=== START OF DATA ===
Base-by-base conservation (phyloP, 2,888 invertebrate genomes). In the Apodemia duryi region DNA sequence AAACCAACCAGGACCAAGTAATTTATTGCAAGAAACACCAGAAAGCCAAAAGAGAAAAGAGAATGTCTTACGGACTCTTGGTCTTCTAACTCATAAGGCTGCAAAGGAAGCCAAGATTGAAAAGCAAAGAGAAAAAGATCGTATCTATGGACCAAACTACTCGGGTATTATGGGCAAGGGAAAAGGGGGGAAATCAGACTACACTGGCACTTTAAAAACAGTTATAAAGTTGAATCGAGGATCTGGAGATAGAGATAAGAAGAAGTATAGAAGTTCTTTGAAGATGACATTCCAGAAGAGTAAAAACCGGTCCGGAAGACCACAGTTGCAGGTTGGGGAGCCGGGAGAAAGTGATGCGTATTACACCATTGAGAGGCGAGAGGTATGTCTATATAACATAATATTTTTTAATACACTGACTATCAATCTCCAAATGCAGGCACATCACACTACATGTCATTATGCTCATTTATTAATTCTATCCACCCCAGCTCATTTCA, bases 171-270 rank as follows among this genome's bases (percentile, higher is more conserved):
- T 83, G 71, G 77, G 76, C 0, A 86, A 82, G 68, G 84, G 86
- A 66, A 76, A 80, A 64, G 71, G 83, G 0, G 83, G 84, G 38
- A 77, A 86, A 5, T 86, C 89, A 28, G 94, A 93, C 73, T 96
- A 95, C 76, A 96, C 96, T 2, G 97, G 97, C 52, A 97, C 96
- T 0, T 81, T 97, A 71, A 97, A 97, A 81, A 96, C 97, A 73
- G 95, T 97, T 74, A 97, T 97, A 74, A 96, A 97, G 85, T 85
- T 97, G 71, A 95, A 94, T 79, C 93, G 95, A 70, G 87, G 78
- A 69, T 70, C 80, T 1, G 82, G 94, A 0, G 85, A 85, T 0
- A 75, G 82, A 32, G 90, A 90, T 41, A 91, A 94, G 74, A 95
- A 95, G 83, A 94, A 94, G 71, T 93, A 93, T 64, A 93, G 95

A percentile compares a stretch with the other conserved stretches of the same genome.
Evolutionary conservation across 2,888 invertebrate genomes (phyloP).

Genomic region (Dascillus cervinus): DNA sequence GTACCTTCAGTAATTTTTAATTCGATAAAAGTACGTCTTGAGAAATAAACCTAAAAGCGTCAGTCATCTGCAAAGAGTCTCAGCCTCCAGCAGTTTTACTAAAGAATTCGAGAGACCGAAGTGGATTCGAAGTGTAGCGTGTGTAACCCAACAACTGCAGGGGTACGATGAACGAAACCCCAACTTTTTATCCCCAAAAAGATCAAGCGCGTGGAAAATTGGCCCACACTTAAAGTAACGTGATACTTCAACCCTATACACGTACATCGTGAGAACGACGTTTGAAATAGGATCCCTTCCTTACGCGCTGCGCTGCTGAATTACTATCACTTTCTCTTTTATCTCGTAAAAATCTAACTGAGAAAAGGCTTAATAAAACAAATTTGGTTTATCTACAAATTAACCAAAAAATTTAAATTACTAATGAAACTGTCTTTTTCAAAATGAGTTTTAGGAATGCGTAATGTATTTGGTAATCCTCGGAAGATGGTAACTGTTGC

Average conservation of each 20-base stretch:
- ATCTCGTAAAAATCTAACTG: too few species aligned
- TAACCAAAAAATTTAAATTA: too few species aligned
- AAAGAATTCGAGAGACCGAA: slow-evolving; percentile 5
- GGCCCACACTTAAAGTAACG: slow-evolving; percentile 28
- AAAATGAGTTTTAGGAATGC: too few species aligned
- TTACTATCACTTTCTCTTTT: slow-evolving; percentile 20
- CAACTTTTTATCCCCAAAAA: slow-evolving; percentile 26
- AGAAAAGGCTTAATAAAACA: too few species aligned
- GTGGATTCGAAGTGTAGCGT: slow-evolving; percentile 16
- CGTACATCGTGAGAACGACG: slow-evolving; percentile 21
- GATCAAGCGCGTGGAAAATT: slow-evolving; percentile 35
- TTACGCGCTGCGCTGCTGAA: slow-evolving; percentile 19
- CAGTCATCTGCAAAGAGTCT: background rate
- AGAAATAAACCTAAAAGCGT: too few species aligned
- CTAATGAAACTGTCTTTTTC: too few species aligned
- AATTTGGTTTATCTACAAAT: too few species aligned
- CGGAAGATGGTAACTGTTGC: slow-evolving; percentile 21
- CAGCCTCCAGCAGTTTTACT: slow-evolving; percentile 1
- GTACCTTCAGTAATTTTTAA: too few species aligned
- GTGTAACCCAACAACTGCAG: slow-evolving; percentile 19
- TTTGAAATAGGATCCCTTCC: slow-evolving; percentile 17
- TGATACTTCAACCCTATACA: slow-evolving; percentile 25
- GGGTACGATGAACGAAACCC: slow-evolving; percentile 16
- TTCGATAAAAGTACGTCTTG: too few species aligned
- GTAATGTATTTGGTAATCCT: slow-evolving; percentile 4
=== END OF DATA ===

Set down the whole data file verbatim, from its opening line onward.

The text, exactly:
Base-by-base conservation (phyloP, 2,888 invertebrate genomes). In the Apodemia duryi region DNA sequence AAACCAACCAGGACCAAGTAATTTATTGCAAGAAACACCAGAAAGCCAAAAGAGAAAAGAGAATGTCTTACGGACTCTTGGTCTTCTAACTCATAAGGCTGCAAAGGAAGCCAAGATTGAAAAGCAAAGAGAAAAAGATCGTATCTATGGACCAAACTACTCGGGTATTATGGGCAAGGGAAAAGGGGGGAAATCAGACTACACTGGCACTTTAAAAACAGTTATAAAGTTGAATCGAGGATCTGGAGATAGAGATAAGAAGAAGTATAGAAGTTCTTTGAAGATGACATTCCAGAAGAGTAAAAACCGGTCCGGAAGACCACAGTTGCAGGTTGGGGAGCCGGGAGAAAGTGATGCGTATTACACCATTGAGAGGCGAGAGGTATGTCTATATAACATAATATTTTTTAATACACTGACTATCAATCTCCAAATGCAGGCACATCACACTACATGTCATTATGCTCATTTATTAATTCTATCCACCCCAGCTCATTTCA, bases 171-270 rank as follows among this genome's bases (percentile, higher is more conserved):
- T 83, G 71, G 77, G 76, C 0, A 86, A 82, G 68, G 84, G 86
- A 66, A 76, A 80, A 64, G 71, G 83, G 0, G 83, G 84, G 38
- A 77, A 86, A 5, T 86, C 89, A 28, G 94, A 93, C 73, T 96
- A 95, C 76, A 96, C 96, T 2, G 97, G 97, C 52, A 97, C 96
- T 0, T 81, T 97, A 71, A 97, A 97, A 81, A 96, C 97, A 73
- G 95, T 97, T 74, A 97, T 97, A 74, A 96, A 97, G 85, T 85
- T 97, G 71, A 95, A 94, T 79, C 93, G 95, A 70, G 87, G 78
- A 69, T 70, C 80, T 1, G 82, G 94, A 0, G 85, A 85, T 0
- A 75, G 82, A 32, G 90, A 90, T 41, A 91, A 94, G 74, A 95
- A 95, G 83, A 94, A 94, G 71, T 93, A 93, T 64, A 93, G 95

A percentile compares a stretch with the other conserved stretches of the same genome.
Evolutionary conservation across 2,888 invertebrate genomes (phyloP).

Genomic region (Dascillus cervinus): DNA sequence GTACCTTCAGTAATTTTTAATTCGATAAAAGTACGTCTTGAGAAATAAACCTAAAAGCGTCAGTCATCTGCAAAGAGTCTCAGCCTCCAGCAGTTTTACTAAAGAATTCGAGAGACCGAAGTGGATTCGAAGTGTAGCGTGTGTAACCCAACAACTGCAGGGGTACGATGAACGAAACCCCAACTTTTTATCCCCAAAAAGATCAAGCGCGTGGAAAATTGGCCCACACTTAAAGTAACGTGATACTTCAACCCTATACACGTACATCGTGAGAACGACGTTTGAAATAGGATCCCTTCCTTACGCGCTGCGCTGCTGAATTACTATCACTTTCTCTTTTATCTCGTAAAAATCTAACTGAGAAAAGGCTTAATAAAACAAATTTGGTTTATCTACAAATTAACCAAAAAATTTAAATTACTAATGAAACTGTCTTTTTCAAAATGAGTTTTAGGAATGCGTAATGTATTTGGTAATCCTCGGAAGATGGTAACTGTTGC

Average conservation of each 20-base stretch:
- ATCTCGTAAAAATCTAACTG: too few species aligned
- TAACCAAAAAATTTAAATTA: too few species aligned
- AAAGAATTCGAGAGACCGAA: slow-evolving; percentile 5
- GGCCCACACTTAAAGTAACG: slow-evolving; percentile 28
- AAAATGAGTTTTAGGAATGC: too few species aligned
- TTACTATCACTTTCTCTTTT: slow-evolving; percentile 20
- CAACTTTTTATCCCCAAAAA: slow-evolving; percentile 26
- AGAAAAGGCTTAATAAAACA: too few species aligned
- GTGGATTCGAAGTGTAGCGT: slow-evolving; percentile 16
- CGTACATCGTGAGAACGACG: slow-evolving; percentile 21
- GATCAAGCGCGTGGAAAATT: slow-evolving; percentile 35
- TTACGCGCTGCGCTGCTGAA: slow-evolving; percentile 19
- CAGTCATCTGCAAAGAGTCT: background rate
- AGAAATAAACCTAAAAGCGT: too few species aligned
- CTAATGAAACTGTCTTTTTC: too few species aligned
- AATTTGGTTTATCTACAAAT: too few species aligned
- CGGAAGATGGTAACTGTTGC: slow-evolving; percentile 21
- CAGCCTCCAGCAGTTTTACT: slow-evolving; percentile 1
- GTACCTTCAGTAATTTTTAA: too few species aligned
- GTGTAACCCAACAACTGCAG: slow-evolving; percentile 19
- TTTGAAATAGGATCCCTTCC: slow-evolving; percentile 17
- TGATACTTCAACCCTATACA: slow-evolving; percentile 25
- GGGTACGATGAACGAAACCC: slow-evolving; percentile 16
- TTCGATAAAAGTACGTCTTG: too few species aligned
- GTAATGTATTTGGTAATCCT: slow-evolving; percentile 4